by Kate Hamman, NFWM
On Friday, June 12th, I joined FLOC organizers, Triangle Friends of Farmworkers, and volunteers in a car caravan rally to welcome back four of FLOC’s “Barajas Comite” workers. Last summer, Salvador Barajas, a notorious Farm Labor Contractor, blacklisted a group of more than 20 farm workers after they quit their jobs to demand that Barajas comply with the H-2A visa program requirements. Farm workers had accused Barajas of failure to provide three meals a day and a lack of reimbursement for their inbound and outbound travel expenses. Over the past year, FLOC has been working hard to hold Barajas accountable for his illegal, unjust actions and to ensure that the blacklisted workers be rehired for this season. The car caravan was a continuation of this work as we celebrated the return of the first four workers to Whitakers, NC and protested a neighboring farm that refused to rehire the workers.
With signs of solidarity taped to our car windows, we drove into the first farm labor camp, horns honking and hands waving. I felt grateful for FLOC’s organizing creativity during this Covid-19 pandemic. Even though it was strange to welcome the workers back while practicing social distancing, I was reminded of how powerful it is to show up for our neighbors with our bodies, words, and PPE supplies! Leticia Zavala, organizing director for FLOC, took the opportunity to share the returning workers’ story with the 80+ people in the camp, and to make sure they knew that FLOC was there to support them, too. One volunteer brought her guitar and we all clapped and sang along to a song in English and Spanish. There were lots of smiles shared between farm workers and the caravan crew as we honked our way out down the long dirt road.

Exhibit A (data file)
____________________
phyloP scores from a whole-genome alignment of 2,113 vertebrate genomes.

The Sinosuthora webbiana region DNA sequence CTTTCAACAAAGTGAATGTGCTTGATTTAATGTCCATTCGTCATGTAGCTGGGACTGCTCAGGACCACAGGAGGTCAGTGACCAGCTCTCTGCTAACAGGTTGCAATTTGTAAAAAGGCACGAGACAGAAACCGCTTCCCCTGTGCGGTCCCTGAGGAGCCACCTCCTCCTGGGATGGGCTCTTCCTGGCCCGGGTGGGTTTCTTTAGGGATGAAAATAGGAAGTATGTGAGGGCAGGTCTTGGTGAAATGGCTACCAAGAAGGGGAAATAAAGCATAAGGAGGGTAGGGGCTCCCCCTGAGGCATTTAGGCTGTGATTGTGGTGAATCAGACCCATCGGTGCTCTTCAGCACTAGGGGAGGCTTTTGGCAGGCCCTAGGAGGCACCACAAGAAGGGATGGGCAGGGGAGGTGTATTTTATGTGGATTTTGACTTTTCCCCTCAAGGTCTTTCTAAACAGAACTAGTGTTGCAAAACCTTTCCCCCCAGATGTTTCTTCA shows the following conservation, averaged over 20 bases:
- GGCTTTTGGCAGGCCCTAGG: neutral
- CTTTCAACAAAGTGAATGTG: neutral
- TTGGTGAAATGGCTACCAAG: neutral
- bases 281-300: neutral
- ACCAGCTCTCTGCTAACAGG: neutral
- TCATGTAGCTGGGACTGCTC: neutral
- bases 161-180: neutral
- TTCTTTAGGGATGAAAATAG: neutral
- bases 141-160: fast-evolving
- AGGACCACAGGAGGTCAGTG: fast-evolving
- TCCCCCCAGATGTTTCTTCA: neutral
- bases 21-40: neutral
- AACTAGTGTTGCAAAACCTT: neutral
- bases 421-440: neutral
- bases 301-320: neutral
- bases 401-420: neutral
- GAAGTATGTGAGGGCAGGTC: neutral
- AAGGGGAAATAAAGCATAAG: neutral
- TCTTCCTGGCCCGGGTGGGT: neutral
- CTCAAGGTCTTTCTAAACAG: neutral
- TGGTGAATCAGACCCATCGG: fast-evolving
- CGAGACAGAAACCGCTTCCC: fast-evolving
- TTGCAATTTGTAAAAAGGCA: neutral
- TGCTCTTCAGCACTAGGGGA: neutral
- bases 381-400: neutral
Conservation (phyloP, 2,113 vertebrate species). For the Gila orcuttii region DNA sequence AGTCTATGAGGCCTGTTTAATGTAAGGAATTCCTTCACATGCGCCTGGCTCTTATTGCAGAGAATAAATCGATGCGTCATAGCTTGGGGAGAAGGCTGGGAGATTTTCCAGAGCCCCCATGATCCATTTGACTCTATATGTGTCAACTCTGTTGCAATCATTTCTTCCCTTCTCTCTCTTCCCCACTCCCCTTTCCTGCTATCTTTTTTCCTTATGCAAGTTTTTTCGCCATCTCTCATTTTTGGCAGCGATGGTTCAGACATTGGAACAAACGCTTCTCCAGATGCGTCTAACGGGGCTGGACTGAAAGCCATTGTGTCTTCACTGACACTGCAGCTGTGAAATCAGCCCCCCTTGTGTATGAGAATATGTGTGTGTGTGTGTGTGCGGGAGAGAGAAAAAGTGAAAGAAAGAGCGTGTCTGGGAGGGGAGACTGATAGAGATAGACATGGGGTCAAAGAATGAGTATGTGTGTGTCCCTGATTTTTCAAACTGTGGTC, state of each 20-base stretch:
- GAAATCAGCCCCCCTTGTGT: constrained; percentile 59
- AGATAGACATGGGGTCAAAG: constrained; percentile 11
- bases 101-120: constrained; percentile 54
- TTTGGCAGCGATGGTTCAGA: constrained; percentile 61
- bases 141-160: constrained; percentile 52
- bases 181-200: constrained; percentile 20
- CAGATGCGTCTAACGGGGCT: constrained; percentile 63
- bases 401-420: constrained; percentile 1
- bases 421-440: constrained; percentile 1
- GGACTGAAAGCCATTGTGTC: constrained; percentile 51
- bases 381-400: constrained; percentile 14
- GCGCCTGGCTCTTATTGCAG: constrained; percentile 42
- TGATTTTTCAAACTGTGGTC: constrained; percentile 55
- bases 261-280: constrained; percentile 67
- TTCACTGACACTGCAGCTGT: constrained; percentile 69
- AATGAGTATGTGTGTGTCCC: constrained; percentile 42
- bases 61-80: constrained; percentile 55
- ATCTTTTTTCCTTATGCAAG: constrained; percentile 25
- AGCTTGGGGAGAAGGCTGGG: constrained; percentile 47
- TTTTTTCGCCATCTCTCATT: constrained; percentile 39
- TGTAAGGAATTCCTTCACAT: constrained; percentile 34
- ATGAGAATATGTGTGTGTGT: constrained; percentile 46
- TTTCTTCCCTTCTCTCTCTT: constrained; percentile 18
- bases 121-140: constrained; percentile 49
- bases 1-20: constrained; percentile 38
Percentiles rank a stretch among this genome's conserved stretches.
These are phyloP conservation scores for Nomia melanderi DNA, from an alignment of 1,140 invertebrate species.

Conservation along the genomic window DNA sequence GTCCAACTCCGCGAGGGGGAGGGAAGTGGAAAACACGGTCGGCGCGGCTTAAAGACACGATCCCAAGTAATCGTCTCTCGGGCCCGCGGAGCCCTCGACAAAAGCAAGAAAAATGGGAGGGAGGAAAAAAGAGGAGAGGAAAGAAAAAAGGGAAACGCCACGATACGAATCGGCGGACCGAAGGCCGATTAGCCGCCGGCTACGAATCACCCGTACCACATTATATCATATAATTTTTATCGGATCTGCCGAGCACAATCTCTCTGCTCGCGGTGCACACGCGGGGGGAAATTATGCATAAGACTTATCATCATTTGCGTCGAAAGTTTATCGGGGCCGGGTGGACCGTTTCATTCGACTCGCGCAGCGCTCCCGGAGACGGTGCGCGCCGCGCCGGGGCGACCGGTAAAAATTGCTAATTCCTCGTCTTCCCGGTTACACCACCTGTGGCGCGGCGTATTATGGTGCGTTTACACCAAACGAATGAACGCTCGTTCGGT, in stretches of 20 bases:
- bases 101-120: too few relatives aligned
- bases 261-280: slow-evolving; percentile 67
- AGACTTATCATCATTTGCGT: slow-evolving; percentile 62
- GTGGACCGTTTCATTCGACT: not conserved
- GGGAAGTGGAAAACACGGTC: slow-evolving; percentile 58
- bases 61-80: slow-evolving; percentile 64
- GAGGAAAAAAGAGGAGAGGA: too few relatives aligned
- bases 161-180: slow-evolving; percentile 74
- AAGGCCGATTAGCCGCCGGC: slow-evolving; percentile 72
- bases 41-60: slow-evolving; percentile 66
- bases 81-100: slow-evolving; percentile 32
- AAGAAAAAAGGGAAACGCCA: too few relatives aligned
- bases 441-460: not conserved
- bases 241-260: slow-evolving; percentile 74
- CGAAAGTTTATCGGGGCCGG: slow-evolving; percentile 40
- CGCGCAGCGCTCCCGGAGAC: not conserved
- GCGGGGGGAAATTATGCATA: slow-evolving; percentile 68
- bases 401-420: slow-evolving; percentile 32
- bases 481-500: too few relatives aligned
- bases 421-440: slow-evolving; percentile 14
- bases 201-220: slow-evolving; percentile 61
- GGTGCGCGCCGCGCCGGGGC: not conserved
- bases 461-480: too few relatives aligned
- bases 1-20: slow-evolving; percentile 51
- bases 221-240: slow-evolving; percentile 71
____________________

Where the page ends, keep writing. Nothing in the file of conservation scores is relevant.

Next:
Once we made it back to the paved road, we caravanned past the neighboring farm who had previously employed some of the blacklisted workers, but refused to rehire them this year. Again, we made lots of noise but this time our tone was notably different. We were met with silence when no one emerged from the large house at the entrance. We made our way toward another house that bordered the fields where farm workers were eating lunch. Even though the employer was unwilling to engage, it was once again powerful to be a part of FLOC’s determination to connect with farm workers, remind them of their power, and organize support. While turning onto the main road, we drew the attention of a few neighbors standing on their porches.
I was left to wonder how public actions like our long line of loud and colorful cars challenge not only those in power but their neighbors, too. In what ways do protests draw each of us out and towards our neighbors?